Leonard Ncube and Leonorah Ncube, Victoria Falls Reporters
VILLAGERS in Kasibo, Hwange, have restored a wetland that had dried up due to human activities, including overgrazing.
This is in line with Government’s drive to protect wetlands in the country.
The community had been facing water challenges over the past few years, leading to the death of livestock.
Wetlands are areas where water covers the soil, or is present either at or near the surface of the soil all year or for varying periods of time during the year, including during the growing season.
They are so common the world over and are known by many names that include; marshes, estuaries, mangroves, mudflats, mires, ponds, fens, swamps, deltas, coral reefs, billabongs, lagoons, shallow seas, bogs, lakes, and floodplains.
Wetlands provide habitat for thousands of species of aquatic and terrestrial plants and animals and are valuable for flood protection, water quality improvement, shoreline erosion control, natural products, recreation, and generally beautifying natural scenery.
Kasibo villagers, after realising that they can get livelihood from the wetland, approached World Vision and World Food Programme who partnered with Agritex to protect the wetland by fencing it.
A small dam that is fed by the wetland had also dried up.
Following the protection and resuscitation of the wetland, the weir accumulated large volumes of water during the 2020-2021 rainy season and villagers have started a small 2-hectare community garden which is sustaining them.
World Vision also donated solar pumping equipment to irrigate the small garden.
An overnight storage tank has been installed while a solar powered drying hall has been built.
A group of 16 villagers have also been trained on beekeeping and have started the project tapping into abundance of bees around the wetland.
The garden has 40 members, 30 of them being women and are growing sugar beans, tomatoes, onions and green vegetables.
Villagers now also have thatch grass closer to their village in the wetland.
Recently, the Environmental Management Agency (Ema) hosted belated commemorations of World Environment Day at the wetland where the 22 villagers who have been trained in beekeeping also graduated.
Mr Tapera Mugoriya, a director in the Ministry of Local Government and Public Works, represented Matabeleland North Minister of State for Provincial Affairs and Devolution.
Present at the occasion were head of various Government departments, Zanu-PF Hwange District leadership, environmental organisations, traditional leaders and community members.
World Environment Day is observed annually on June 5 and this year’s global theme is: “Ecosystem restoration.”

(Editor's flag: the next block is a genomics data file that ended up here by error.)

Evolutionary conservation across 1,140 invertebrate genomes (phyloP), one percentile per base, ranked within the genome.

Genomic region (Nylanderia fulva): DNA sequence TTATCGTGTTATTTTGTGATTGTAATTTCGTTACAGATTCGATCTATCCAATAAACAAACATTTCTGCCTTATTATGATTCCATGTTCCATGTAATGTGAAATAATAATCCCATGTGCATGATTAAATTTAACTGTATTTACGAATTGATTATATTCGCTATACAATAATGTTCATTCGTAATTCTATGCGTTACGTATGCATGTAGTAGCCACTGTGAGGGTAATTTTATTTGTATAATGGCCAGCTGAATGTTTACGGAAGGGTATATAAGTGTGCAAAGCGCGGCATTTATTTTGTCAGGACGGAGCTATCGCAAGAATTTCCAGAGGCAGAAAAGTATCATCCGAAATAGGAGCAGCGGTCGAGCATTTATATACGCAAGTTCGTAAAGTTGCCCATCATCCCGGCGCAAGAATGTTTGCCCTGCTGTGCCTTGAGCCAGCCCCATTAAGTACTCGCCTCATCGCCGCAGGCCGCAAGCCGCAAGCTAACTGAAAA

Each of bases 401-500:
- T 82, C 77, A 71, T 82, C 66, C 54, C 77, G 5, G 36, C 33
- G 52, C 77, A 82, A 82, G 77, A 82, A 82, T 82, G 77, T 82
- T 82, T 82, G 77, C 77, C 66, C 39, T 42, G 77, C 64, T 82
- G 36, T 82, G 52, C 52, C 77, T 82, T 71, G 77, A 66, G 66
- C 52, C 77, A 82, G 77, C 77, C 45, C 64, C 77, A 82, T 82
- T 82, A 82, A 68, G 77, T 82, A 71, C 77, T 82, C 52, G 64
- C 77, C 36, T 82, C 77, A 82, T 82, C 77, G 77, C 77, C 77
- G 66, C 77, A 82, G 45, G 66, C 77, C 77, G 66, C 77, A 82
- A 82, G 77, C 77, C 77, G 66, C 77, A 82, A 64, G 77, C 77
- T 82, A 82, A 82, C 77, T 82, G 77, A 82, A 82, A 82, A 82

Chairperson of the project Mrs Elizabeth Tshuma said the wetland had transformed people’s lives.
“This garden has changed our livelihoods. We are now able to pay school fees and get transport money to go to clinic. We look forward to extending it into a fully-fledged irrigation scheme so that we increase the intensity of farming. We are grateful to Ema, World Vision and others because they have been helping us with knowledge and skills,” she said.
Ema Matabeleland North provincial manager Mrs Chipo Mpofu-Zuze said the Kasibo model is a true testimony of how wetlands can be restored.
“This is true testimony of how we can best manage our resources and environment as an ecosystem. When the project started it was just a dip tank after realising that people were walking long distances with their livestock but later on it grew into a weir. We are seeing a gradual growth.
“Close to the garden there was a wetland which was seriously degraded because people had allowed livestock to graze there while others were cultivating. So we came in and raised awareness on the importance of protecting and restoring wetlands,” said Mrs Mpofu-Zuze.
She said villagers approached World Vision and World Food Programme who fenced it and gradually the area was restored and vegetation cover restored.
The whole wetland is now covered with water which is flowing out towards the weir.
Water plants such as reeds have started growing.
The community is now earning a living from the natural facility.
Mrs Mpofu-Zuze said Ema engaged Mr Elias Mzamba, a renowned bee farmer in Hwange District, to train villagers and 22 people were capacitated.
Already there are bee hives that have been mounted and colonized by bees.
Hwange has serious challenges with veld fires and Mrs Mpofu-Zuze said such projects will increase environmental awareness and encourage community members to protect their surroundings.
“We are hopeful the water coming from the wetland will sustain the area. This is what we want and other communities should learn from Kasibo and this will turn our area into sustainable areas to meet the drive towards national vision towards 2030,” she said.
Zimbabwe is a signatory to the Ramsar Convention on Wetlands of 1971 and has domesticated provisions for the protection of wetlands under the Environmental Management Act (Cap 20;27), Statutory Instrument 7 of 2007 on Environmental Management (Environmental Impact Assessment and Ecosystems Protection) Regulations. — @ncubeleon